“The bank was saying that [according to its agreement] they are allowed to pay an e-transfer to whoever accepts it — as long as they answer the security question,” said Harney.
“The only reason I would’ve ever come across this part of the contract is after I’ve experienced a problem,” he said.
In a statement, RBC said it “takes seriously its responsibility to protect clients from fraud” and provides information about protecting against e-transfer fraud.
Daimsis says much of the important information in RBC’s agreement will likely never be read — the contract is 35 pages long.
“It’s too much,” said Daimsis. “You get lost very quickly and you just put it down. At that point you’re just assuming, ‘Well if my online banking works, I guess everything’s OK.'”
RBC said its agreement is long because it “covers multiple topics” but is organized so clients can find relevant information.
BMO can change terms at any time
BMO was ranked best by Daimsis for using clear and simple language. He said the bank’s agreement — updated in December — also says customers will not be responsible for “circumstances beyond your control” and appears to take responsibility for “any errors we made, technical problems or system malfunctions”.
But like all the agreements, BMO’s terms are weighted in favour of the bank, said Daimsis.
Most concerning was a clause that says BMO can change the terms at any time and that customers “agree to any changes made when notice is given in our Canadian branches or in any other manner, which we may determine from time to time.”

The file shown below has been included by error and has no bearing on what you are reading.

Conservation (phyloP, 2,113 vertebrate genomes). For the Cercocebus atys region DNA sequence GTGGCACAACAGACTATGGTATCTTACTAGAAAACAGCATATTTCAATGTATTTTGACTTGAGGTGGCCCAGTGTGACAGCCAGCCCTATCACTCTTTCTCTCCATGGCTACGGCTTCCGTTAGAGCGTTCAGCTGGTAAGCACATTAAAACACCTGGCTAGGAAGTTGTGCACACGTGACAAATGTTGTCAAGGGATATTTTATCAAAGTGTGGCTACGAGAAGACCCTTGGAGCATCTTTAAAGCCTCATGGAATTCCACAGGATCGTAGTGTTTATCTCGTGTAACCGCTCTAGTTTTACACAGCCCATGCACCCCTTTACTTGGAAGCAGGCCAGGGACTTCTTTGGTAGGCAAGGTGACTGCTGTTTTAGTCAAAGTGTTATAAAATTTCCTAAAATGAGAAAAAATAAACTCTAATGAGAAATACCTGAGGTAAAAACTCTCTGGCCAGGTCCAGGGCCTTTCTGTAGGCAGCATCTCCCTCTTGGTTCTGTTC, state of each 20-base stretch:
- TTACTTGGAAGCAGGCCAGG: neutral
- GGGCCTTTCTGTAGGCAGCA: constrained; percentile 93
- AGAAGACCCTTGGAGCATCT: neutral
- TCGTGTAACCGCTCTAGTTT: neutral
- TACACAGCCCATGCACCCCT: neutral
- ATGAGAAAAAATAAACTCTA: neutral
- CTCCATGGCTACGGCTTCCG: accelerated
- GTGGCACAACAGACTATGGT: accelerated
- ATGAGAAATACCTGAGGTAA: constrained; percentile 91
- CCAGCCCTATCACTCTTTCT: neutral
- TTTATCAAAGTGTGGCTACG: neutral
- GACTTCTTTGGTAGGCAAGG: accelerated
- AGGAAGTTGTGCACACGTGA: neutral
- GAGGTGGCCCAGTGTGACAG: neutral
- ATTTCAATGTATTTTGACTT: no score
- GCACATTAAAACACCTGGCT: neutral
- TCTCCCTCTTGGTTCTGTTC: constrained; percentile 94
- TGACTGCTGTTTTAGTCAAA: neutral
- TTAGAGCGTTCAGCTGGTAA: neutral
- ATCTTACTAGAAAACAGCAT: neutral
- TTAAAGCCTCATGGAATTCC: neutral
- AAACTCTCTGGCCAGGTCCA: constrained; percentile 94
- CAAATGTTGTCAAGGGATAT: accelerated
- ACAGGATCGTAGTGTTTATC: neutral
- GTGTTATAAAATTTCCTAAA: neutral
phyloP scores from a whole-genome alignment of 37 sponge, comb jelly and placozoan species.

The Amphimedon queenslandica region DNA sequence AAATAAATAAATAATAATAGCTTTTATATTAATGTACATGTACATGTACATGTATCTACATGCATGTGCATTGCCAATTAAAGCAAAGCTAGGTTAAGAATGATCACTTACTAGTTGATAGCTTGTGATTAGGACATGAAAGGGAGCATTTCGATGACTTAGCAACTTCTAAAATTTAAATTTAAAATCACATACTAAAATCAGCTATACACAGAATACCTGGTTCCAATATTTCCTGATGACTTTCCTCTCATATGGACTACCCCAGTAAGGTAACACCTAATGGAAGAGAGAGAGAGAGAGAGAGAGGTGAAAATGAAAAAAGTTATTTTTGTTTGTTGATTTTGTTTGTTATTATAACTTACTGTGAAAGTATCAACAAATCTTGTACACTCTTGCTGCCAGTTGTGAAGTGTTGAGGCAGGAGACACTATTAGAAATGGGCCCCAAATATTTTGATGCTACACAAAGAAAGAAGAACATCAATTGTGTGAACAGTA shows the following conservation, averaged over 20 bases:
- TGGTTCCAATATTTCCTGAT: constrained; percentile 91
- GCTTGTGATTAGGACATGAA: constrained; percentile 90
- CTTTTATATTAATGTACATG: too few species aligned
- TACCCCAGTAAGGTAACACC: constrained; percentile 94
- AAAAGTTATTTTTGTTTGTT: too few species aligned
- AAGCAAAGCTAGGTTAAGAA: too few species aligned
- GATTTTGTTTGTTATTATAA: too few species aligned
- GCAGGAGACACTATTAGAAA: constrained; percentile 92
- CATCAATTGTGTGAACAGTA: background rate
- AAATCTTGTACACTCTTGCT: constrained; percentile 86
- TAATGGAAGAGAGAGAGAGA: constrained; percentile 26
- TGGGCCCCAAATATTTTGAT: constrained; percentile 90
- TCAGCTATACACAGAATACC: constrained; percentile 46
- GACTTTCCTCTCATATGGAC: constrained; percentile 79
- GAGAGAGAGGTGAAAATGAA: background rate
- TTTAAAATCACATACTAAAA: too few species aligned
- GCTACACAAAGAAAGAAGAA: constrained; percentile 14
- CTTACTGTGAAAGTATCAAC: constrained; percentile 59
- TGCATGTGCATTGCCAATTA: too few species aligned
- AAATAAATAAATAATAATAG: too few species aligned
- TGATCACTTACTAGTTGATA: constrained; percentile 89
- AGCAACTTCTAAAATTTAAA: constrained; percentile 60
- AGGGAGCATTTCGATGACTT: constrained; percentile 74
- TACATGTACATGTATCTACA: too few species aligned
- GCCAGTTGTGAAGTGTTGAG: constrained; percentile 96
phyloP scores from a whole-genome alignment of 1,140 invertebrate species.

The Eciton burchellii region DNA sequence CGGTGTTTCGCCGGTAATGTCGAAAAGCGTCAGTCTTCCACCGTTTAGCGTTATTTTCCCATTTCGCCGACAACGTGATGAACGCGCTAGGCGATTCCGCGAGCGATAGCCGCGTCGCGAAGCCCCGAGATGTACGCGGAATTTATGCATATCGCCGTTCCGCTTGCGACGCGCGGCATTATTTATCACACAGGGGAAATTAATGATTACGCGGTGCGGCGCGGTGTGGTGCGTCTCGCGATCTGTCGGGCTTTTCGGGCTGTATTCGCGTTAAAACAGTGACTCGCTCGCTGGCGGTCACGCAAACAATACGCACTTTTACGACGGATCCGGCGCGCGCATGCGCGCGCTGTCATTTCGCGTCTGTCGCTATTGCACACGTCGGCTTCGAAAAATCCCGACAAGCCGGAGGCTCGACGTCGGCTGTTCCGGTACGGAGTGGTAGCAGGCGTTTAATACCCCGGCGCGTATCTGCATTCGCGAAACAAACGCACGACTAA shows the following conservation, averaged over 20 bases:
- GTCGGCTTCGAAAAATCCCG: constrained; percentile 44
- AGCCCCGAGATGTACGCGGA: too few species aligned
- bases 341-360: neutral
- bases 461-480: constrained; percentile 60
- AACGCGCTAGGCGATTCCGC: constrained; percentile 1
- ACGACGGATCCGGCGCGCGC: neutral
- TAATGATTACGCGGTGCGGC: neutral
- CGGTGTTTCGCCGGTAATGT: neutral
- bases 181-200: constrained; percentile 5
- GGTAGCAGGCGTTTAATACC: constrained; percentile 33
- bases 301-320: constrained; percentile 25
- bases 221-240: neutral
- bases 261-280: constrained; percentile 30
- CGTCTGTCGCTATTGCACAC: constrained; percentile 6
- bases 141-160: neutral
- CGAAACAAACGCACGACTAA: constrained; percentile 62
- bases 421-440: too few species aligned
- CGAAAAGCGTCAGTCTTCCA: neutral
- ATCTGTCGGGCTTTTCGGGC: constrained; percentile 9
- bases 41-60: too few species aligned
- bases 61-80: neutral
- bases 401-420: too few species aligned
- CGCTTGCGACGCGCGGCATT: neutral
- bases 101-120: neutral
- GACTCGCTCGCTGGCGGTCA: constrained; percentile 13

“No person who has the ability to disagree would agree to such a term,” said Daimsis. “I would not agree to somebody who says, ‘Here’s my agreement with you. I get to change it and I’ll notify you the way I want to notify you.'”
BMO’s statement to Go Public did not address the criticisms.
Instead, a spokesperson wrote that the bank’s focus “is on delivering a great customer experience around our banking services” and that BMO has “an electronic banking guarantee and reimburses customers for any losses resulting from unauthorized transactions.”
CIBC’s broad terms limit liability
CIBC’s agreement, which was last updated in 2016, raised concerns for clarity of language.
Daimsis cites a clause he says uses very broad terms that are open to interpretation.
It states CIBC will only be liable in cases of its “gross negligence, fraud or willful misconduct.”
“Not just negligence but so grossly negligent — whatever that means — that’s the only time they’ll take on some responsibility,” said Daimsis.
The agreement also restricts any reimbursements to direct damages.
“Which means they’re not going to address the consequence of their error on your financial well-being,” said Daimsis.
If your account is emptied and you are evicted, for example, the bank won’t pay for costs stemming from the eviction.